Now I promised you two bonus items on my list of things to do on the Isle of Skye and bonuses you shall get. The only way to reach the Isle of Skye is by car or ship (there are regular ferries). I recommend you to take the car and enter via the bridge (even if your navi tells you to take the ferry). Why? The reason is called Eilean Donan Castle and there really is nothing else I need to say.

Surrounded by water on all sides, it is arguably the most beautiful castle in Scotland and only like 10 kilometers away from said bridge to the Isle of Syke. Early mornings are better for taking pictures since the sun will stand directly behind the castle later in the evening.

Bonus 2: Pass by the Glenfinnan viaduct

The majestic Glenfinan Viaduct near Fort Williams in Scotland
The “Harry Potter” Viaduct in Fort Williams

Another reason to take the car to the Isle of Skye is the Glenfinnan viaduct. Close to Fort Williams, you will more or less pass this amazing engineering highlight. Looks familiar? Well, then you probably saw Harry Potter riding the train to Hogwarts.

A steam train on the Glenfinan Viaduct near Fort Williams in Scotland
An old steam train crossing the Glenfinnan viaduct.

Two hints for visiting the Glenfinnan viaduct. First of all, do check the train schedule to see the Jacobite steam train passing over the viaduct. Secondly – do not, I repeat, do not take the viewing platform directly next to the parking lot. The view from there is..not especially noteworthy. Walk over the bridge and follow the winding path upwards (20min walk) to see the classic view!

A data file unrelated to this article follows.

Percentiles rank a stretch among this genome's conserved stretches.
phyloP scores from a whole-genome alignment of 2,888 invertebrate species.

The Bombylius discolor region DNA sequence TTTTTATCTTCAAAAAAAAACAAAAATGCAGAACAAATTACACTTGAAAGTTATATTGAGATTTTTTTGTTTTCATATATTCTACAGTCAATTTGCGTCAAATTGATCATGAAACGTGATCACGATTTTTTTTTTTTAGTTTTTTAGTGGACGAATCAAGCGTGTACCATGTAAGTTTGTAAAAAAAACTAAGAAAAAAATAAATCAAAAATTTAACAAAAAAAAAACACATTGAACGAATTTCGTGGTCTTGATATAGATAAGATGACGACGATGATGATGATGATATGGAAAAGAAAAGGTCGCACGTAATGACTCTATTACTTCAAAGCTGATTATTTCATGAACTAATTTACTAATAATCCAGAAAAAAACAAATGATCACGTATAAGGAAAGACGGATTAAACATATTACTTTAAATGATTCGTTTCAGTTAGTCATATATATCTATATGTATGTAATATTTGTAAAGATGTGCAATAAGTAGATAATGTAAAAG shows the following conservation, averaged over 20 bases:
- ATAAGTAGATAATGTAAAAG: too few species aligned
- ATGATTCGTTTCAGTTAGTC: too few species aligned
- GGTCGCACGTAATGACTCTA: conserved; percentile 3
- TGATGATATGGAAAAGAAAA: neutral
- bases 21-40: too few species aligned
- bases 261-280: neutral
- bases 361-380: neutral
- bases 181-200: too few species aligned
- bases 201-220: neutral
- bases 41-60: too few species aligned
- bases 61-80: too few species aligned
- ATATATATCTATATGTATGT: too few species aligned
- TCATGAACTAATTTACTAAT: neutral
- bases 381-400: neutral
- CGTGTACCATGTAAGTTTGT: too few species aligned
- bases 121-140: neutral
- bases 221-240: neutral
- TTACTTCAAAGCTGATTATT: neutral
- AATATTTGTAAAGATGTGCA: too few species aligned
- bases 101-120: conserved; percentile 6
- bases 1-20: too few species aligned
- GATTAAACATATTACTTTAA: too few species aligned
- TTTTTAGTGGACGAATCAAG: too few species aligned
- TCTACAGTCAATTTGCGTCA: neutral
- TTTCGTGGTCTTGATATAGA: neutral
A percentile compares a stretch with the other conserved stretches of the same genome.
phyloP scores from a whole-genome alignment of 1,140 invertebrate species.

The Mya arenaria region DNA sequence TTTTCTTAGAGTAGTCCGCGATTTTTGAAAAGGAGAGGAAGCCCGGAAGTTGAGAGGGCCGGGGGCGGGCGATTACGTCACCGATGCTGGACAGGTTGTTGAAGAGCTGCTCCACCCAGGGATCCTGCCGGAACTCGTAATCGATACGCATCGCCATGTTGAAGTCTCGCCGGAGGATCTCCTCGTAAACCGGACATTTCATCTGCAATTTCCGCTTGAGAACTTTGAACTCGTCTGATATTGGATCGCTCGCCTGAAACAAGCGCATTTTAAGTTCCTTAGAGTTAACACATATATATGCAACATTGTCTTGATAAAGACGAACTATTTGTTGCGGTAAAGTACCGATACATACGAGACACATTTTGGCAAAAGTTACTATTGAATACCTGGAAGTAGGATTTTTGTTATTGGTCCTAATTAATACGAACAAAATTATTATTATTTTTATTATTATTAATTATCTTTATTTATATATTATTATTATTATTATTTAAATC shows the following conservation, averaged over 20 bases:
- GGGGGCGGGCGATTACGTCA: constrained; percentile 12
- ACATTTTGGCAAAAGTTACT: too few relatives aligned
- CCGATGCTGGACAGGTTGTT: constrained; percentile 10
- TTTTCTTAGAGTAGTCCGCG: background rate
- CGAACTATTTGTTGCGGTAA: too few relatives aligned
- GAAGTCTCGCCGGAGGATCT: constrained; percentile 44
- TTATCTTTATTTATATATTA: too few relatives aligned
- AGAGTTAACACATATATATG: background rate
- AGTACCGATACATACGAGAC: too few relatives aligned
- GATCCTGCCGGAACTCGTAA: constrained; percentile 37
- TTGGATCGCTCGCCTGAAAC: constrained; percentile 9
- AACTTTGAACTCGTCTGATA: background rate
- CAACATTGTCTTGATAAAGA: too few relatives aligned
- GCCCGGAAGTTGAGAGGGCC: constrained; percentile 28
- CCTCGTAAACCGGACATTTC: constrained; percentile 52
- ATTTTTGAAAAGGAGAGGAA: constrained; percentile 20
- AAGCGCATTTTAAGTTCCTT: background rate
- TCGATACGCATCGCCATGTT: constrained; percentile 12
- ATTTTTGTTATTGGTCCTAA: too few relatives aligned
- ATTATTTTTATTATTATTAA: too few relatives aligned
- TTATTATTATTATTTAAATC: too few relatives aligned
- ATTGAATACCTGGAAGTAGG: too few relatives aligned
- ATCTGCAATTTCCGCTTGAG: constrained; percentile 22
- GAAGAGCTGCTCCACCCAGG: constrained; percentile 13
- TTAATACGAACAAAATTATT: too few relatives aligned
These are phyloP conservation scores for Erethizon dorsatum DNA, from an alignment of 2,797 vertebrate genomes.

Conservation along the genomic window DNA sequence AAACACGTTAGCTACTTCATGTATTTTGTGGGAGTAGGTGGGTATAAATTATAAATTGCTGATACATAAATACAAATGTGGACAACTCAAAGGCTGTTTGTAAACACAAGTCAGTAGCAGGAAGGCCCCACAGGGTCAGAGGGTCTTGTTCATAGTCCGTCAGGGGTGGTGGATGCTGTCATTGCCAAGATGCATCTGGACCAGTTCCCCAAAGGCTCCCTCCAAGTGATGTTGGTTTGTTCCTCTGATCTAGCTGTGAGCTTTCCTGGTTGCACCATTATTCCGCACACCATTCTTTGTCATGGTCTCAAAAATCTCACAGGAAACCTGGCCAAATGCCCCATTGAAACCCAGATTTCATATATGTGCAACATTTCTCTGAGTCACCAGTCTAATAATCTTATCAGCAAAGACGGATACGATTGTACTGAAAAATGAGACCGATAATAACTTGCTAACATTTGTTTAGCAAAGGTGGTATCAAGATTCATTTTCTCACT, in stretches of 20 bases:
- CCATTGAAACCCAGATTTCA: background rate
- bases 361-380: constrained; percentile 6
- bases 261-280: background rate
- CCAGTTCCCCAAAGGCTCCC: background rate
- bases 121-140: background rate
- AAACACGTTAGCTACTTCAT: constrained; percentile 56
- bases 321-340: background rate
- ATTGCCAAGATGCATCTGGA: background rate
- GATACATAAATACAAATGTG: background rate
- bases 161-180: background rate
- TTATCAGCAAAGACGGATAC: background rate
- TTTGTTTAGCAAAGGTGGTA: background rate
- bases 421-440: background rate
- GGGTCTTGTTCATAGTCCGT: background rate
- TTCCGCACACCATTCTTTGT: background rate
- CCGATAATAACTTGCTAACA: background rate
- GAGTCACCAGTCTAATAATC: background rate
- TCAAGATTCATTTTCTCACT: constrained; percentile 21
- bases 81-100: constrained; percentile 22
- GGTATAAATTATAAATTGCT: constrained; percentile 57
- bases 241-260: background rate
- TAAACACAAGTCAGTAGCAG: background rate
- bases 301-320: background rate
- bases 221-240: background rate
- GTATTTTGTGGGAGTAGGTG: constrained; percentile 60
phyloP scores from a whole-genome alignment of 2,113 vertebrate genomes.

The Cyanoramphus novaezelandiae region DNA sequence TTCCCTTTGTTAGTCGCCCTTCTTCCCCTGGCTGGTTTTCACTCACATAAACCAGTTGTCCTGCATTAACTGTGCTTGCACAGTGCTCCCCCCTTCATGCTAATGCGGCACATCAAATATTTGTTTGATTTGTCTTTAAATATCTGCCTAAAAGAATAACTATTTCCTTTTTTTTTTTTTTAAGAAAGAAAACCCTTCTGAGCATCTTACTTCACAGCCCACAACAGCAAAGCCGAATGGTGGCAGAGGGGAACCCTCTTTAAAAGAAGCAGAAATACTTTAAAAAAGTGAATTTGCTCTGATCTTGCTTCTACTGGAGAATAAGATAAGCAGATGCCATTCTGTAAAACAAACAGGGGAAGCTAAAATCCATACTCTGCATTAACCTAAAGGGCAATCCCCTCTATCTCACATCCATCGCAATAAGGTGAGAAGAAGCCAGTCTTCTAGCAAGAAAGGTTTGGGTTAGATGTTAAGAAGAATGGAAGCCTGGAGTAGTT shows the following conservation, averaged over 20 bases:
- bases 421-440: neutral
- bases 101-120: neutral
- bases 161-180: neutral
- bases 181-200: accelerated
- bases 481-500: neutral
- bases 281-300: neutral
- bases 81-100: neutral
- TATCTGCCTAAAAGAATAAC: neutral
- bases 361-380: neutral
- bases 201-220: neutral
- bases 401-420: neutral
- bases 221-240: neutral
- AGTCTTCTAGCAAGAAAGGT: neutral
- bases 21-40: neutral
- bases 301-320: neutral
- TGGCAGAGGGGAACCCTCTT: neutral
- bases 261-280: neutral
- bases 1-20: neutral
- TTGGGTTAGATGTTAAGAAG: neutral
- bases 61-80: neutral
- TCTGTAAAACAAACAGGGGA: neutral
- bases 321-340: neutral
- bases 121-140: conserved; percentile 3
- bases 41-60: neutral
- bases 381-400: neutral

Other things to do on the Isle of Skye

A loch perfectly reflecting the equally perfect highland landscape on the Isle of Skye in Scotland

So that’s it. That has been my list of things to do on the Isle of Skye. I am quite positive there are much more highlights (in fact I’ve seen quite a lot more). I just felt like reducing the list a bit to things you really must-see. If you got plenty of time at hand, do plan a trip to the Outer Hebrides (or even St. Kilda) or any of the other wonderful islands in the immediate vicinity of Skye.

Hiking certainly is always an option. For luxury definitely, check out the Three Chimneys restaurant – one of the best in Scotland.
But also consider buying a guidebook. The Internet is not exactly abundant on the Isle of Skye and it will always be helpful to have a guidebook along.

I usually try to pick one with a good map, because these are utterly invaluable on a trip. Sure there is google maps and the navigation system of a car, but there are just so many offline situations on a trip that it really pays off to have one along. Also, when planning out the next day..there is just…well it just feels different with a real map :)

A Highland cattle cow on the Isle of Skye in Scotland